Although the half wave rectifier finds applications in signal and peak detection, it is not widely used in power rectification. It is within the power rectification arena that the bridge rectifier is the most common form of rectifier.
The full wave rectifier is more complicated than the half wave version, but the full wave rectifier offers some significant advantages, and as a result it is almost exclusively used in this area.
Full wave rectifier: basics
The concept of the full wave rectifier is that it utilises both halves of the waveform to provide an output and this greatly improves its efficiency.
A further advantage when used in a power supply is that the resulting output is much easier to smooth. When using a smoothing capacitor, the time between the peaks is much greater for a half wave rectifier than for a full wave rectifier.
It can be seen from the circuit diagram, that the fundamental frequency within the rectified waveform is twice that of the source waveform - there are twice as many peaks in the rectified waveform. This can often be heard when there is a small amount of background hum on an audio circuit.
Full wave rectifier advantages and disadvantages
Although the full wave rectifier circuit requires more diodes than a half wave rectifier circuit, it has advantages in terms of utilising both halves of the alternative waveform to provide the output.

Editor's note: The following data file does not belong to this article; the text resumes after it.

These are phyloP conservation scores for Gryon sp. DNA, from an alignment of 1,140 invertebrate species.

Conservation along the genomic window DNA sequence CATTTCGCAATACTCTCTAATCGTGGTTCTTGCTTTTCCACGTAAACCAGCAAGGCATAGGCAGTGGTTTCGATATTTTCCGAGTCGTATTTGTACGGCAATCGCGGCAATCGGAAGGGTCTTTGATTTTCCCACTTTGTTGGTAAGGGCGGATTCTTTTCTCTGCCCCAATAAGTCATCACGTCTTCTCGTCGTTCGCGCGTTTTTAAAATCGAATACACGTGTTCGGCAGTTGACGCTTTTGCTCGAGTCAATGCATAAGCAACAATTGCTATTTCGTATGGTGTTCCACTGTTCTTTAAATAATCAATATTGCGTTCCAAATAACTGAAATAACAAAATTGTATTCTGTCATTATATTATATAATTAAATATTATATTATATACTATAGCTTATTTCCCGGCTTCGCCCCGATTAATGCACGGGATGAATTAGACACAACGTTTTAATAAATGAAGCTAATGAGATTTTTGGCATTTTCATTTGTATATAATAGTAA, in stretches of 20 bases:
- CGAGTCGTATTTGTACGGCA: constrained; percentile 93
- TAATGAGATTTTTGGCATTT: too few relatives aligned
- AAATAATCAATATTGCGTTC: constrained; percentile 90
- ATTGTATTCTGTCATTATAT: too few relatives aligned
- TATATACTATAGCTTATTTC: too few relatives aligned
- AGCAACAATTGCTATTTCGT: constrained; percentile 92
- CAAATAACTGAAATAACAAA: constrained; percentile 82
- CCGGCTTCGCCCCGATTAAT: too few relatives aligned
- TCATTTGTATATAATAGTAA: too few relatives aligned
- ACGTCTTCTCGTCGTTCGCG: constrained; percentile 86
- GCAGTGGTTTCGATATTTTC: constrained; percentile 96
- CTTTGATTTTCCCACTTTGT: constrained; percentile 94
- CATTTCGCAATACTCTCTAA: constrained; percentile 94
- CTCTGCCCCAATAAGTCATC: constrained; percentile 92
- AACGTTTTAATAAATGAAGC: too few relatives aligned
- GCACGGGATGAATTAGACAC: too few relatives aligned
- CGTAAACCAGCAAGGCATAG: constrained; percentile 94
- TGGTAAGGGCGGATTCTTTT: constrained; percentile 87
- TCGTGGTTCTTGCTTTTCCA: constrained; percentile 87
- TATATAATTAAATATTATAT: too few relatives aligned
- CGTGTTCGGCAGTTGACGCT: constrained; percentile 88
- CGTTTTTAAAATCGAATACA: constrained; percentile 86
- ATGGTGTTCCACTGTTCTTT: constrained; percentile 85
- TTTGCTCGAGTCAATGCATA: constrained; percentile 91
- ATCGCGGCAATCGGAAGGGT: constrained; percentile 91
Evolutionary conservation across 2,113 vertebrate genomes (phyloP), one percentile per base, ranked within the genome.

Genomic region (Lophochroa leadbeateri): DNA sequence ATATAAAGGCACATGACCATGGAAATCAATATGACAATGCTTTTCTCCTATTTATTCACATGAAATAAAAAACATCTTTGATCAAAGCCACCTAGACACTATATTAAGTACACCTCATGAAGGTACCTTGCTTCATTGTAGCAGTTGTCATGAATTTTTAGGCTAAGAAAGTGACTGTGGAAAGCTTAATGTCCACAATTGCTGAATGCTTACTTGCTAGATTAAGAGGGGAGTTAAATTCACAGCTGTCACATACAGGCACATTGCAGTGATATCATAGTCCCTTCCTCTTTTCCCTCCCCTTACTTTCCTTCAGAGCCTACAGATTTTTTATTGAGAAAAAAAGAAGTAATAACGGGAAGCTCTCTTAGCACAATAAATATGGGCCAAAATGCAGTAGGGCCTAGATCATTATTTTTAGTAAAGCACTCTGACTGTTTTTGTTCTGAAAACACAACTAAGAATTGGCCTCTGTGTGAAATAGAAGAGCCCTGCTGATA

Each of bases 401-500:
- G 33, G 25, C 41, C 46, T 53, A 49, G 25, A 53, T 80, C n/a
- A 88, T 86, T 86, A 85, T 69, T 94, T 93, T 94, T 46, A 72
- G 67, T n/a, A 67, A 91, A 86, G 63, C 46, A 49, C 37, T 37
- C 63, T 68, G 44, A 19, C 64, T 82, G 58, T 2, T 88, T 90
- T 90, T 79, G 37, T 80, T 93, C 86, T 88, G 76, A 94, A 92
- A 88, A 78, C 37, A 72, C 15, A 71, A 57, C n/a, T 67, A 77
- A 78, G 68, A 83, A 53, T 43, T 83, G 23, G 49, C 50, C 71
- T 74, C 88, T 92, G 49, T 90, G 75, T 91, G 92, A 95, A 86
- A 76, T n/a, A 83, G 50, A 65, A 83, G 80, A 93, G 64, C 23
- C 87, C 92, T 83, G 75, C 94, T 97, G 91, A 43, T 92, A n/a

Full wave rectifier advantages
- Utilises both halves of the AC waveform
- Easier to provide smoothing as a result of ripple frequency
Full wave rectifier disadvantages
- More complicated than half wave rectifier
- The twice frequency hum on an audio circuit may be more audible
Types of full wave rectifier circuit
There are two main forms of full wave rectifier circuit that can be used. Each type has its own features and is suited for different applications.
- Two diode full wave rectifier circuit: The two diode full wave rectifier circuit is not so widely used with semiconductor diodes as it requires the use of a centre tapped transformer. However this rectifier circuit was widely used in the days of thermionic valves / vacuum tubes. As a rectifier circuit using four valves would be large, the two diode version was much more preferable.
- Bridge rectifier circuit: The full wave bridge rectifier circuit configuration is far more widely used these days. It offers a more efficient use of the transformer as well as not requiring a centre-tapped transformer. The additional cost is two additional diodes - not an expensive addition these days. Often four diode bridges can be bought as single items, making construction of the overall circuit much simpler.
In view of their advantages, full wave rectifier circuits are virtually always used in preference to half wave circuits. The increased efficiency coupled with the better smoothing ability arising from the shorter time between peaks means that their advantages outweigh the disadvantages by a long way. Only occasionally, often for low requirement supplies would a half wave rectifier be used in preference to the full wave rectifier circuit.
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